On August 22, 2002, about 2145 eastern daylight time, Piper PA-28-181, N9089C, was substantially damaged while taxing on a highway, after a forced landing near Manassas, Virginia. The certificated private pilot was not injured. Night visual meteorological conditions prevailed and no flight plan was filed for the personal flight, which originated at the Ocean City Municipal Airport (OXB), Ocean City, Maryland, destined for the Manassas Regional Airport (HEF), Manassas, Virginia. The flight was conducted under 14 CFR Part 91. Use your browsers 'back' function to return to synopsisReturn to Query Page
According to the pilot, he had departed OXB about 2050, and proceeded direct to HEF. About 3-1/2 miles from HEF, the engine began to "sputter." The pilot performed emergency procedures, which included switching the fuel tanks. The engine lost total power, and the pilot elected to conduct a forced landing to a highway, where he landed uneventfully. Since the airplane was blocking road vehicle traffic, the pilot attempted to taxi the airplane from the road to a grass area. During the taxi, the airplane struck a metal road sign with the left wing.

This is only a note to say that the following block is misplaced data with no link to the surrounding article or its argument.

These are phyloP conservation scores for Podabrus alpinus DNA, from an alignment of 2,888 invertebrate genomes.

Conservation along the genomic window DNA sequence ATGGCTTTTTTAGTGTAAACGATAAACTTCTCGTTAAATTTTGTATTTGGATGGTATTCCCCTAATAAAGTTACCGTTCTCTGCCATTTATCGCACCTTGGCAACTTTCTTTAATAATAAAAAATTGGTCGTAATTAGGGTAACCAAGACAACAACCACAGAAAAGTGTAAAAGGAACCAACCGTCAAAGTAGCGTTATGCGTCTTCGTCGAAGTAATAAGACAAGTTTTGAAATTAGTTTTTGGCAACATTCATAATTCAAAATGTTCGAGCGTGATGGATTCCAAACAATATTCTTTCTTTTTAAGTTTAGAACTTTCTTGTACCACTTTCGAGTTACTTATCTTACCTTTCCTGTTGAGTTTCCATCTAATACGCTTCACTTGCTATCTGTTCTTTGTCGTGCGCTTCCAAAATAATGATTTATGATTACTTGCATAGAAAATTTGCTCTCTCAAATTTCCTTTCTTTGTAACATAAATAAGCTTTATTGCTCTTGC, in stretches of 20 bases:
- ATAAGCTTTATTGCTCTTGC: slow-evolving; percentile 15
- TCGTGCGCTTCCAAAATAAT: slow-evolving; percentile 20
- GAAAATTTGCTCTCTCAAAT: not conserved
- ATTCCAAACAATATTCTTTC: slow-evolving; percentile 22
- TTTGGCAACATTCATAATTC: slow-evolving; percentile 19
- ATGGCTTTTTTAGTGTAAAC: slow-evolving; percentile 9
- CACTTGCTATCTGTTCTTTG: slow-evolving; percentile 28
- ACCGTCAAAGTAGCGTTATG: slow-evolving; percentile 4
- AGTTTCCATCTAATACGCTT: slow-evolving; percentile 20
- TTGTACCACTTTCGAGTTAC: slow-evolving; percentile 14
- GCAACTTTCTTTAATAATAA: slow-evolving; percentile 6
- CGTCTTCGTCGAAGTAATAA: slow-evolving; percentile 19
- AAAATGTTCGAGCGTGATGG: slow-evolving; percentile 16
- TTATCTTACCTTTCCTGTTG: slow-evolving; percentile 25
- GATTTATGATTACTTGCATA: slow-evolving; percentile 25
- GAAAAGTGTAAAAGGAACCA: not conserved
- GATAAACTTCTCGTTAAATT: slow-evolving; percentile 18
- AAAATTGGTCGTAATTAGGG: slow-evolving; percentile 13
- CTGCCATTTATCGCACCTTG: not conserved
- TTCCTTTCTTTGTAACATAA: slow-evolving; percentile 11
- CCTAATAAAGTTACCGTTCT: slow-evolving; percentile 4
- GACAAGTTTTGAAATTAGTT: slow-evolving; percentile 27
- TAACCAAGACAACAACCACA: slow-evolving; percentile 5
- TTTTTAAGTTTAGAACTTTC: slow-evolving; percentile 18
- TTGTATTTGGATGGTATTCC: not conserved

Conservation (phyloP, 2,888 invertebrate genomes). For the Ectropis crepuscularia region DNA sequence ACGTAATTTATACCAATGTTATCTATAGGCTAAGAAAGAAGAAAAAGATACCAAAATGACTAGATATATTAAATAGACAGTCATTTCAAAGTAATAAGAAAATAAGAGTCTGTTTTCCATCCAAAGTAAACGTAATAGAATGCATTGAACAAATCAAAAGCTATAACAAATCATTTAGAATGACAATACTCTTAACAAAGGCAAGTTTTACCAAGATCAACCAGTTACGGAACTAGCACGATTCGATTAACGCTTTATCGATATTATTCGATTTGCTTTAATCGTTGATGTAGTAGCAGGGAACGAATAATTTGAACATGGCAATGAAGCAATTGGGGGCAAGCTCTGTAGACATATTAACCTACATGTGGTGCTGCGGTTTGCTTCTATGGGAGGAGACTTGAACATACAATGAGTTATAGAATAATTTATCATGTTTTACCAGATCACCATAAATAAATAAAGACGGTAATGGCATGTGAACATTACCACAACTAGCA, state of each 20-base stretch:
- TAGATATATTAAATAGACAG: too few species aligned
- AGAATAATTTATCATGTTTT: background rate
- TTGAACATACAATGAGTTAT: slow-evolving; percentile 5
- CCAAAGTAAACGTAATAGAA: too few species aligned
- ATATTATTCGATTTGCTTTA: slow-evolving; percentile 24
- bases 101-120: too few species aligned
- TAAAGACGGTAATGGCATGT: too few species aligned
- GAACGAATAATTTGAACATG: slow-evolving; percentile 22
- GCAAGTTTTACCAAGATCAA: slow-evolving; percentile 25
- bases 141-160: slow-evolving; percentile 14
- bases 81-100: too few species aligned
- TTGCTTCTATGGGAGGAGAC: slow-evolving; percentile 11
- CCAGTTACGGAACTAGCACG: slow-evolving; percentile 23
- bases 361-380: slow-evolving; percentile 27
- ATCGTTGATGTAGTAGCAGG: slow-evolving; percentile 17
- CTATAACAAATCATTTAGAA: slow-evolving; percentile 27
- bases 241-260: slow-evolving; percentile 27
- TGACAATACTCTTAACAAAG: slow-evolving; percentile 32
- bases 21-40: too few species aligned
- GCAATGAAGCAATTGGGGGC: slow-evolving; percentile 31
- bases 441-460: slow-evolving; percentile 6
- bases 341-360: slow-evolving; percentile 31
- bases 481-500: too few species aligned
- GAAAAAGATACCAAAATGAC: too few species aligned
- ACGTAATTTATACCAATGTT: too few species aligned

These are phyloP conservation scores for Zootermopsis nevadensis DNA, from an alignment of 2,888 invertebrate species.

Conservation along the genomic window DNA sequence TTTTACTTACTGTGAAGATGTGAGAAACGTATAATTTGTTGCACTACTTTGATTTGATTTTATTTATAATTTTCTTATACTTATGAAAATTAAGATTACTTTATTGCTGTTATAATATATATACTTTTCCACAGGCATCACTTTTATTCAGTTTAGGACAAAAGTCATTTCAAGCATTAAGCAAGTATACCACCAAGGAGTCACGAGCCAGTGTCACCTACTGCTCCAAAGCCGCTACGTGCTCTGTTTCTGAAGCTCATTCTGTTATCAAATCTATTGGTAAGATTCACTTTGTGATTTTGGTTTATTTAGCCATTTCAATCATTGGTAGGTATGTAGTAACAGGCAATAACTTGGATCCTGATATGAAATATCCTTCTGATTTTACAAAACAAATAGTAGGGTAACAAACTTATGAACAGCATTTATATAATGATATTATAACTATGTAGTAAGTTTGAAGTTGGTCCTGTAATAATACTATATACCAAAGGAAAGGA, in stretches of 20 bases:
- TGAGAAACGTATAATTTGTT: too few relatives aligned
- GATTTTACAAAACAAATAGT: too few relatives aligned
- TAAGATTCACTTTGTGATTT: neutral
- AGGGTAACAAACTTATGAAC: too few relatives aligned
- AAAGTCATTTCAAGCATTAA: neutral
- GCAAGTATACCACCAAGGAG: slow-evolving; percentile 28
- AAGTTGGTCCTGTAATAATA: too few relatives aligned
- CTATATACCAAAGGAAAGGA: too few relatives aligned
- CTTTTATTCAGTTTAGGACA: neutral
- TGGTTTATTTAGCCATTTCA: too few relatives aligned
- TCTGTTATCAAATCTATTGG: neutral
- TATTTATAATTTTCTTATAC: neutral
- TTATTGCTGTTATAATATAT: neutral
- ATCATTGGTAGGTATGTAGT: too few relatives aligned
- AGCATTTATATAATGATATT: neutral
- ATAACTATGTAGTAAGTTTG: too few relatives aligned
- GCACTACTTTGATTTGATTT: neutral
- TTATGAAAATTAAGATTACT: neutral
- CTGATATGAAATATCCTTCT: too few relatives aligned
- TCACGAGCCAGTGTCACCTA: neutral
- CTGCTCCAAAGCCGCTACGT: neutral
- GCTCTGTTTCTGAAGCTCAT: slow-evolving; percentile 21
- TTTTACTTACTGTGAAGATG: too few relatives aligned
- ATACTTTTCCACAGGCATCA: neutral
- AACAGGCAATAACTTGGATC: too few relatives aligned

A Federal Aviation Administration inspector examined the airplane after the accident. He did not observe any fuel in the wing tanks, and did not observe any fuel odors or stains at the accident site. Additionally, the pilot stated to the inspector after the accident that he had been flying for about 2 hours and ran out of fuel. He did not refuel at the Ocean City Airport.